As Sanders celebrated Saturday night, Joe Biden was in second place with votes still being counted. Pete Buttigieg and Elizabeth Warren trailed further behind. They were all seeking any possible momentum heading into next-up South Carolina and then Super Tuesday on March 3.

Nevada’s caucuses were the first chance for White House hopefuls to demonstrate appeal to a diverse group of voters in a state far more representative of the country as a whole than Iowa and New Hampshire. Sanders, a 78-year Vermont senator and self-described democratic socialist, won by rallying his fiercely loyal base and tapping into support from Nevada’s large Latino community.

In a show of confidence, Sanders left Nevada for Texas, which offers one of the biggest delegate troves in just 10 days on Super Tuesday.

“We are bringing our people together,“ he declared. “In Nevada we have just brought together a multigenerational, multiracial coalition which is not only going to win in Nevada, it’s going to sweep this country.”

Saturday’s win built on Sanders’ victory earlier this month in the New Hampshire primary. He essentially tied for first place in the Iowa caucuses with Buttigieg, the former mayor of South Bend, Indiana, who has sought to position himself as an ideological counter to Sanders’ unabashedly progressive politics.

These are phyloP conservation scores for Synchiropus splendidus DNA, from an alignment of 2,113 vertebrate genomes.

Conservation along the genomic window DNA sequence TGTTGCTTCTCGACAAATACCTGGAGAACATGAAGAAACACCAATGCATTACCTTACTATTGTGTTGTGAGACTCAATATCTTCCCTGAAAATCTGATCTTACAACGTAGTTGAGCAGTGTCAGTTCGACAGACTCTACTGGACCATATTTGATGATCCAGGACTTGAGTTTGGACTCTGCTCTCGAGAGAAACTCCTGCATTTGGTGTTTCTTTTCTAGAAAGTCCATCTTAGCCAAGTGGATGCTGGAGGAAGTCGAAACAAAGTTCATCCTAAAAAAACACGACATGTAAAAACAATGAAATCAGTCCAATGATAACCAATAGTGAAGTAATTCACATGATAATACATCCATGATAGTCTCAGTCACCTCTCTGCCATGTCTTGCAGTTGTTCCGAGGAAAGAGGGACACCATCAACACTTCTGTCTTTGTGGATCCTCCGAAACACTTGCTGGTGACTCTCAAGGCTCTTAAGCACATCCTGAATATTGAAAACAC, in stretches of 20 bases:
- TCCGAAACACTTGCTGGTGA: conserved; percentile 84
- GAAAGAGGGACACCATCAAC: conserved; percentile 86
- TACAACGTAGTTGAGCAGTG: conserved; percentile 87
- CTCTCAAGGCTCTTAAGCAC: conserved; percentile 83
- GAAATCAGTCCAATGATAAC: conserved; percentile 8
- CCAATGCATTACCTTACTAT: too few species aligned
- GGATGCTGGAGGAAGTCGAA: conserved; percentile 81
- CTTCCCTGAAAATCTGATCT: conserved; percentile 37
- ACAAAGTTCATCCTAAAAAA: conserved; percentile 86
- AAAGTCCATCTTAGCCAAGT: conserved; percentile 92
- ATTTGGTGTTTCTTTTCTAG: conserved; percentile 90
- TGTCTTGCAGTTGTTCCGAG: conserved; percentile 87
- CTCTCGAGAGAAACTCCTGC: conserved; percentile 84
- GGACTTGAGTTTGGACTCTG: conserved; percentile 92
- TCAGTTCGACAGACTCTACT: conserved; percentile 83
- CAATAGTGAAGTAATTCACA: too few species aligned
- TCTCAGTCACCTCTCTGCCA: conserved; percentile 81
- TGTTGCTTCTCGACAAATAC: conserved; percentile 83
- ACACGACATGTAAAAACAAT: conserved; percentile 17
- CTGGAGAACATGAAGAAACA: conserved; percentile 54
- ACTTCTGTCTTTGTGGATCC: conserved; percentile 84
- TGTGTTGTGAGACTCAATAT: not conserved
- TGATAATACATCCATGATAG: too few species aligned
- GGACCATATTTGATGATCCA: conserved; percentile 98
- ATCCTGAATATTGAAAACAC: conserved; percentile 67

But for all the energy and attention devoted to the first three states, they award only a tiny fraction of the delegates needed to capture the nomination. After South Carolina, the contest becomes national in scope, putting a premium on candidates who have the resources to compete in states as large as California and Texas.

While Sanders’ victory in Nevada encouraged his supporters, it only deepened concern among establishment-minded Democratic leaders who fear he is too extreme to defeat Trump. Sanders for decades has been calling for transformative policies to address inequities in politics and the economy, none bigger than his signature “Medicare for All” health care plan that would replace the private insurance system with a government-run universal program.

Trump gloated on social media, continuing his weeks-long push to sow discord between Sanders and his Democratic rivals.

“Looks like Crazy Bernie is doing well in the Great State of Nevada. Biden & the rest look weak,” Trump tweeted. “Congratulations Bernie, & don’t let them take it away from you!”

Buttigieg congratulated Sanders, too, but then launched an aggressive verbal assault on the senator as too divisive.

“Before we rush to nominate Senator Sanders in our one shot to take on this president, let’s take a sober look at what is at stake for our party, for our values and for those with so much to lose,“ he said. “Senator Sanders believes in an inflexible, ideological revolution that leaves out most Democrats, not to mention most Americans.”